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Vancouver Island sailor stranded in U.S. hospital after suffering massive stroke at sea

A Vancouver Island sailor’s third shot at circumnavigating the world solo has come to an abrupt halt after he suffered a massive stroke at sea.

Glenn Wakefield, 70 of Oak Bay near Victoria, set sail aboard West Wind II on Sept. 6 planing to go the ‘western route’ making his way to a point about 1,000 miles off the coast of southern Argentina. Wakefield, who kept a daily blog, experienced his ‘first blow’ on Sept. 13 being battered by gale-force winds. His last post was on Sept. 14, his ninth day at sea.

Two days later, Wakefield suffered a massive stroke, approximately 500 nautical miles west of San Francisco. Before losing consciousness, he managed to send a message to his family that he needed help.

Currently, Wakefield is in critical condition in a trauma centre in San Jose, California after a 48-hour rescue at sea and emergency medevac to a specialized hospital. Emergency surgery was performed to remove a blood clot in his brain and he is still in the intensive care unit.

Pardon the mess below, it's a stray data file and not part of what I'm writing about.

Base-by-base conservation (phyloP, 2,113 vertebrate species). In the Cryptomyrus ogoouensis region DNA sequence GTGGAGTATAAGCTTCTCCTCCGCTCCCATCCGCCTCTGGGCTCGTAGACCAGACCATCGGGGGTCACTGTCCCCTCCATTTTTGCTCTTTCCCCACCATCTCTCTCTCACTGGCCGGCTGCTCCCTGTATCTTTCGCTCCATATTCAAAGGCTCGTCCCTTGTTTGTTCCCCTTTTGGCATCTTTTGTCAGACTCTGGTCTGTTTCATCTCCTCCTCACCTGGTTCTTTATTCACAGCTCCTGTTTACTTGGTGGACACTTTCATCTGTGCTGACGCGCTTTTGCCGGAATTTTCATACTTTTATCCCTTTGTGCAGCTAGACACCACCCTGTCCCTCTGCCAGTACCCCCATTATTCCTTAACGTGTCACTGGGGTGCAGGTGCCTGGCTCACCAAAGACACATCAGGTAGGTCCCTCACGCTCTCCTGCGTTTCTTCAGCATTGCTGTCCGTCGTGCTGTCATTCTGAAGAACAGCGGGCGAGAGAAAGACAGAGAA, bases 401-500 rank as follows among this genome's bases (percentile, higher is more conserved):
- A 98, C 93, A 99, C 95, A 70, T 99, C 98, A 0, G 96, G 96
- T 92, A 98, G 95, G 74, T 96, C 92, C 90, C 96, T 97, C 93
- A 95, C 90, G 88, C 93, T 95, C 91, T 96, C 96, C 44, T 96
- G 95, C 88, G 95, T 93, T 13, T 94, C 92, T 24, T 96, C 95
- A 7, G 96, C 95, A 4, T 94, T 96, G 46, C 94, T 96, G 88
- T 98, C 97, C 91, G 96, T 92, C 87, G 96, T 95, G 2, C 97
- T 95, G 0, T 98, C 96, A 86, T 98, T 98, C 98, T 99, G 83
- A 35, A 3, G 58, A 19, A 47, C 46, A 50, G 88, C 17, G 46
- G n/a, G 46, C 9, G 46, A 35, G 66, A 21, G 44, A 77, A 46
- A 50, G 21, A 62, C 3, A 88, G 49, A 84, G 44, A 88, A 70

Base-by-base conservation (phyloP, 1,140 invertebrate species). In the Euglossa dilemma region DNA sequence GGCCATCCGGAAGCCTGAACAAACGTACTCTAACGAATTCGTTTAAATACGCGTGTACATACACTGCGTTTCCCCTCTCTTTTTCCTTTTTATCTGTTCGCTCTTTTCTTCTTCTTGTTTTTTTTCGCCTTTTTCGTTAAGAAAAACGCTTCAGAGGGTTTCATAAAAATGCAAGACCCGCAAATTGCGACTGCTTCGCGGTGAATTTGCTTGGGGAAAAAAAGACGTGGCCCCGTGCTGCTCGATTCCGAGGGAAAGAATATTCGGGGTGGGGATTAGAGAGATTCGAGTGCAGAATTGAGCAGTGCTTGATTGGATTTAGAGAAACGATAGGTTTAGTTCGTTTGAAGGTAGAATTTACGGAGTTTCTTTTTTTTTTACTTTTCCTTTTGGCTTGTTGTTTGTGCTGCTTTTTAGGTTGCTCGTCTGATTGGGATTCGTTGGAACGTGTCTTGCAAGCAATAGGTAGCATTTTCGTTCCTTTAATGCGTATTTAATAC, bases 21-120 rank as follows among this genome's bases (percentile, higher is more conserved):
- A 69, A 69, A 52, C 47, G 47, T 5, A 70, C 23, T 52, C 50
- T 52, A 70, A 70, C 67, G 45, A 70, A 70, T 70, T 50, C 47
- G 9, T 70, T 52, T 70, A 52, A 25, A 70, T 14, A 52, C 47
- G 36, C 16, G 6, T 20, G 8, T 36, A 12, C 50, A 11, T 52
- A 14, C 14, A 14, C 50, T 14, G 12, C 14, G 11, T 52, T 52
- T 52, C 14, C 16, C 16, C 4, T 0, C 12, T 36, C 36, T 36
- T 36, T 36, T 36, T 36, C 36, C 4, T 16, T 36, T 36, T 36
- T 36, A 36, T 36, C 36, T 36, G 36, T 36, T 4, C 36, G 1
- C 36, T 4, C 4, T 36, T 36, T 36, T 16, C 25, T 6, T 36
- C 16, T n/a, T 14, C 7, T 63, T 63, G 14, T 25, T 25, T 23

RELATED: Oak Bay mariner sets sail on solo voyage to finish westward circumnavigation of globe

According to a GoFundMe launched by the family, medical expenses and care are expected to be over $100,000. As Wakefield didn’t anticipate touching U.S. soil, he didn’t have any American medical insurance. Wakefield’s boat is still adrift off the coast of California, which his family expects will be another added cost.

The U.S. Coast Guard Rescue Coordination Centre (RCC) Alameda took responsibility for Wakefield’s rescue. His wife MaryLou Wakefield was able to notify the RCC about Wakefield’s medical distress. A SafetyNet broadcast was sent out, asking any vessels in the area to assist if possible. At this point Glenn Wakefield was approximately 420 nautical miles northwest of San Francisco.

The Coast Guard, working with a nearby ship and a small rescue boat, transferred Wakefield, who was unconscious, to the larger ship.

READ ALSO: Sailor returns to Victoria after decade at sea

The next day, he was hoisted from the larger ship by the 129th Rescue Wing airborne division. Several in-air refuelings were required and a total of five planes were involved in the rescue. From there, Glenn was transported to San Jose Regional Hospital.

“This is a devastating situation for our family. We are shocked, saddened and filled with worry for Glenn’s recovery,” reads the GoFundMe. “We never imagined he would be stricken by something like this. All the hours we have spent worrying about the gales and seas he has to manage … but never this.”

Wakefield’s family is asking for financial assistance to help get him home and to cover the cost of his “daunting medical expenses.”

To make a donation visit bit.ly/33URRno.


 

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Kendra Crighton

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Kendra Crighton
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